Faruqi & Faruqi, LLP details five of the most famous civil law cases


The world of civil law covers all cases that are not of a criminal nature. Class action, negligence, human rights, libel and securities cases are just a few examples of civil law cases. These five landmark cases left an indelible mark on the American legal system. Faruqi & Faruqi, LLP draws these five cases from different areas of law, presenting a wide range of topics.

1. Grimshaw v. Ford Motor Company

This 1978 tort case exposed negligence in the design and construction of the infamous Ford Pinto. On impact, these cars sometimes caught fire, injuring or killing their occupants. The lawsuit made it clear that Ford was aware of the issues before the car was released to the public. Ford had hoped to keep the car’s price at $ 2,000, and safety upgrades that would only cost $ 4-8 per car were rejected by senior management.

This decision highlighted the importance of the jury in a civil case. The jury awarded compensatory damages of $ 3 million and $ 125 million in punitive damages, although the amount was later reduced to $ 3.5 million. This case warned automakers that blatant disregard for passenger safety in the name of greater profit would be severely punished.

2. Brown v. Board of Education

This 1954 Supreme Court civil law case paved the way for the desegregation of America’s public schools. The respondent argued that “separate but equal” education was sufficient to meet the educational needs of all students. Through clever jury arguments, plaintiff’s attorney Thurgood Marshall argued that segregation itself was detrimental to black children.

This case has shaken the education system in the southern United States, but schools in other parts of the country have also been severely affected. The desegregation of schools and subsequent bus programs definitely changed the landscape of the American education system.

3. Tinker vs. Des Moines Independent Community School District

This famous 1968 free speech case revealed that wearing black armbands to represent opposition to the Vietnam War was protected by the First Amendment. Thanks to this case, the Supreme Court found that students did not give up their right to freedom of expression when they entered property belonging to the school. The court also concluded that the school system should be able to restrict this type of speech when the conduct interferes “materially and substantially” with the functioning of the school.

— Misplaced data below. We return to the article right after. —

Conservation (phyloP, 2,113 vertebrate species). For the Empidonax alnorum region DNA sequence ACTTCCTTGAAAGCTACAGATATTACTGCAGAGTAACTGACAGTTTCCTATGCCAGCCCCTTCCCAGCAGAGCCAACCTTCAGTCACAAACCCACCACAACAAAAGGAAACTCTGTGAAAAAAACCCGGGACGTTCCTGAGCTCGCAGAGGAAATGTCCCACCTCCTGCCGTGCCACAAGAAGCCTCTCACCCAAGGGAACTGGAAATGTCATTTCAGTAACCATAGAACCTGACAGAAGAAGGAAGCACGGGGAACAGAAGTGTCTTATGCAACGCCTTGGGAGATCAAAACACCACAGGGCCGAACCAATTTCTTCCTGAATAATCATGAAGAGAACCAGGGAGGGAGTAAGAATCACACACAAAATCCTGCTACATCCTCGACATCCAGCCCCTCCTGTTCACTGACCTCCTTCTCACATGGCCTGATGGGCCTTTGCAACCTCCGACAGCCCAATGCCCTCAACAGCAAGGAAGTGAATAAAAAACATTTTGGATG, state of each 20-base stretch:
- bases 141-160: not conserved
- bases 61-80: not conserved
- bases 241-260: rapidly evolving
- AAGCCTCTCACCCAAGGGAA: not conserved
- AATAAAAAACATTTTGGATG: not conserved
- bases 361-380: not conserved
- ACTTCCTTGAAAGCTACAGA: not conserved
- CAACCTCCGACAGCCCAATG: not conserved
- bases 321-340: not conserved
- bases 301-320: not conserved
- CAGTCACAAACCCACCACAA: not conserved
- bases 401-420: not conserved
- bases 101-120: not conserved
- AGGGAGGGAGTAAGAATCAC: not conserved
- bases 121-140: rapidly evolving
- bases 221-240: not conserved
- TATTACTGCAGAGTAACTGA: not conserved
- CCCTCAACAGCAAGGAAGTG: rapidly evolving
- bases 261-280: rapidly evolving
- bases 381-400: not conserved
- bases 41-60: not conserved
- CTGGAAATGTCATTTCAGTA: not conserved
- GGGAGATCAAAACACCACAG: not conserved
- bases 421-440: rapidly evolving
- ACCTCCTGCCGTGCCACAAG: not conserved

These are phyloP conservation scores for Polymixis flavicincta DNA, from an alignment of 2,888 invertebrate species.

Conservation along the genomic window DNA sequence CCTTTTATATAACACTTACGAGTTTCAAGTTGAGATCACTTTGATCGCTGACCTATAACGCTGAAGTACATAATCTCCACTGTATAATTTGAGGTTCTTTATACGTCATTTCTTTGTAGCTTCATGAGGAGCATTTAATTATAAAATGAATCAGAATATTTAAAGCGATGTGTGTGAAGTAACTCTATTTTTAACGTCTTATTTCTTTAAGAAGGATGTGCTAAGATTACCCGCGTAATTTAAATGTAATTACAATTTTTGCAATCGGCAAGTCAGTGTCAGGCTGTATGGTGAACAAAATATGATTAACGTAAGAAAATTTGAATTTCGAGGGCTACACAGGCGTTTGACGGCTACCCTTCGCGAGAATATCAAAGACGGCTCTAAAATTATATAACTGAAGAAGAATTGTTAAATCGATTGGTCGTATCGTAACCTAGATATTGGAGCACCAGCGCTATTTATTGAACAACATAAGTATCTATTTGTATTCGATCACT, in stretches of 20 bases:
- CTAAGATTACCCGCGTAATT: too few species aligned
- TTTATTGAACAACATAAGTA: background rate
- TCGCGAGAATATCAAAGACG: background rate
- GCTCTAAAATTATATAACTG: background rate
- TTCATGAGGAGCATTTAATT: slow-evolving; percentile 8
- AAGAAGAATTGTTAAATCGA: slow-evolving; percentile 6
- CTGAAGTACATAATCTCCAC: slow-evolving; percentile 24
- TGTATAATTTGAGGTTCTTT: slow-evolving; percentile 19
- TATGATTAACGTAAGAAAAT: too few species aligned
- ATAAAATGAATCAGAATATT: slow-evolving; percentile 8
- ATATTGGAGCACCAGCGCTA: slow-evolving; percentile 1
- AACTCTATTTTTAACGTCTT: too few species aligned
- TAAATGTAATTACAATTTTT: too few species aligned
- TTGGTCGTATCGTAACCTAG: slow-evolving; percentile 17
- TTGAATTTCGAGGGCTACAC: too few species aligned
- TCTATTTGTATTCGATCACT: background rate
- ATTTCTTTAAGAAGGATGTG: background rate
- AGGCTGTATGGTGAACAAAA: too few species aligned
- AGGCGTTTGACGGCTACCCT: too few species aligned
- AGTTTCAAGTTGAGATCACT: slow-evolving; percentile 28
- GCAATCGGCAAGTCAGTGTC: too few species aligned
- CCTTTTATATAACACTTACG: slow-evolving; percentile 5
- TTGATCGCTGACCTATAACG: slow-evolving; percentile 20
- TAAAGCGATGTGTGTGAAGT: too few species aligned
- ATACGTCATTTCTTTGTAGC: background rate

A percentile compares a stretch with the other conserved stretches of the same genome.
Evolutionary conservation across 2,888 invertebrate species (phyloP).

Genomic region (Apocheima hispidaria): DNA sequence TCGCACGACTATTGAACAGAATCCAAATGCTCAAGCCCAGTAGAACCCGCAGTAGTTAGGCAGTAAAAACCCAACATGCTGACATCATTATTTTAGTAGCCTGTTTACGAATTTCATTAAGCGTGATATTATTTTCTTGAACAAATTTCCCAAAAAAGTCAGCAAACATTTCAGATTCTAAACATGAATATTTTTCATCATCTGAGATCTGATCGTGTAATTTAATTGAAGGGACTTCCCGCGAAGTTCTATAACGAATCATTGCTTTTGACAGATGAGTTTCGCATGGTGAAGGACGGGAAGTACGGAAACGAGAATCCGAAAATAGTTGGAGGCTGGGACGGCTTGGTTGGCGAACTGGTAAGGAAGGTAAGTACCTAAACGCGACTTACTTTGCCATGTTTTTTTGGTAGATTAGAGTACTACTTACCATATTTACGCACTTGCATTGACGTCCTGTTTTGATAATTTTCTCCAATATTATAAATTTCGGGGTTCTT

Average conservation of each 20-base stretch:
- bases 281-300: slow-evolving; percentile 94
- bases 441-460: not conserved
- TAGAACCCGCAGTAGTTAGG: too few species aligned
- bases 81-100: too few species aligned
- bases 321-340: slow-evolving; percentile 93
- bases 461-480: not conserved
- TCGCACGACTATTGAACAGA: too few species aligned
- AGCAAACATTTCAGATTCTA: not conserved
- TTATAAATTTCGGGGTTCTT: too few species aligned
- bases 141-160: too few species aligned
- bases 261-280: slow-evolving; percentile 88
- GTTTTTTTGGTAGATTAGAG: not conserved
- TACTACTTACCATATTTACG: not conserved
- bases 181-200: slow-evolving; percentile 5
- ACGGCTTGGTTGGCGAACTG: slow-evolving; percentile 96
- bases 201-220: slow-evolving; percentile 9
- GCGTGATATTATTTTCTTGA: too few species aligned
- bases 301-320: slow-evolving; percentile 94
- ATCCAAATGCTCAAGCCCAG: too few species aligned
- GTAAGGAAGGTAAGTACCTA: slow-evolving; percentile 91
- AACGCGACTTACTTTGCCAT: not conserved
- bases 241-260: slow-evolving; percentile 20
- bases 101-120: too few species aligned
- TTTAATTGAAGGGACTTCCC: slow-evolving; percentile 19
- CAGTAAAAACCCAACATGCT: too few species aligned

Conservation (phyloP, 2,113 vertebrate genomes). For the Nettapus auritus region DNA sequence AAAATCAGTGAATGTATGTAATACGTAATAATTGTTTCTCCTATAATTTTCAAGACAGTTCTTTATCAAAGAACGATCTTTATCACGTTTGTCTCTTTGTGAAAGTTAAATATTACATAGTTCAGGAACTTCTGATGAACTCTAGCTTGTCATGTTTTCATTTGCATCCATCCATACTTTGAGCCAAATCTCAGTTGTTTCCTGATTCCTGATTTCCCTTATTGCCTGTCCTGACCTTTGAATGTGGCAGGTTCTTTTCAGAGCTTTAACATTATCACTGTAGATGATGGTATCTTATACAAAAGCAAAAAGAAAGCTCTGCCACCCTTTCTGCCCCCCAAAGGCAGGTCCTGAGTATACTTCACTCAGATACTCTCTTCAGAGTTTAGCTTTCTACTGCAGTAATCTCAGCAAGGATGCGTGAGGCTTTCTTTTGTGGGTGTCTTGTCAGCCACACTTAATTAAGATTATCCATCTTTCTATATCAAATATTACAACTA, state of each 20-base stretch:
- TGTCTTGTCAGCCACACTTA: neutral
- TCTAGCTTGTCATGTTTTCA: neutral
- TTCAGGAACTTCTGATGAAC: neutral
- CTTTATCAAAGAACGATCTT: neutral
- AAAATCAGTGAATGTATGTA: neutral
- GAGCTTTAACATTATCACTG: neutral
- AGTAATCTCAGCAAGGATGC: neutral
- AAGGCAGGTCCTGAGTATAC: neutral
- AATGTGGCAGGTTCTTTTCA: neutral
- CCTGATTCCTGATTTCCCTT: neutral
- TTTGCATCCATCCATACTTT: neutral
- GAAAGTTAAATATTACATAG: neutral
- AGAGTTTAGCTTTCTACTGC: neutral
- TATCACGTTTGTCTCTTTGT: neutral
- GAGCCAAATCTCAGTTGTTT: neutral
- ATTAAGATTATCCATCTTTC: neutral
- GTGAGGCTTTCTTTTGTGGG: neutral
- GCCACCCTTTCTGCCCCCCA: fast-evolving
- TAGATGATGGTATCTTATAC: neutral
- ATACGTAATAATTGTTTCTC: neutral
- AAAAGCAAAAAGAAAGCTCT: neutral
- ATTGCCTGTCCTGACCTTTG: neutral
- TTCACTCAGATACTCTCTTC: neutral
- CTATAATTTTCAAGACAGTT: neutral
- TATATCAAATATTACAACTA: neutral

This free speech case indicated that schools could not restrict students ‘expression simply for fear that students’ actions would cause disruption.

4. New York Times Co. v Sullivan

This 1964 case centered on media coverage of the civil rights movement in Montgomery, Alabama. In this case, the New York Times published a news article describing the adverse conditions in the city. The article contained statements which turned out to be false, but this turned out to be incidental. The Montgomery Police Commissioner sued the newspaper for defamation, saying the media coverage had damaged its public reputation.

The Supreme Court concluded that the newspaper had not acted maliciously but rather published inaccurate information. This case was important in free speech law because it required those suing for libel to prove malicious intent. A subsequent Supreme Court ruling clarified the standard of actual maliciousness by stating that if a media outlet failed to verify the facts with due diligence and / or used unreliable sources, it could be sued for libel.

5. Miranda vs. Arizona

This case has had a lasting impact on police interactions with those under arrest. Before the Supreme Court ruled on Miranda v Arizona in 1966, there were no uniform standards in place to inform those arrested that they had rights against self-incrimination and the right to retain services. of a lawyer before being questioned. This case confirmed the power of the Fifth and Sixth Amendments to the Constitution.

Civil law cases that changed the United States

These five civil law cases helped change the way businesses and public entities did their work in the United States. Each of these cases has a demonstrated effect on the legal system in the United States. Faruqi & Faruqi, LLP has collected these five cases as examples of how the legal system works to help the people of the United States.


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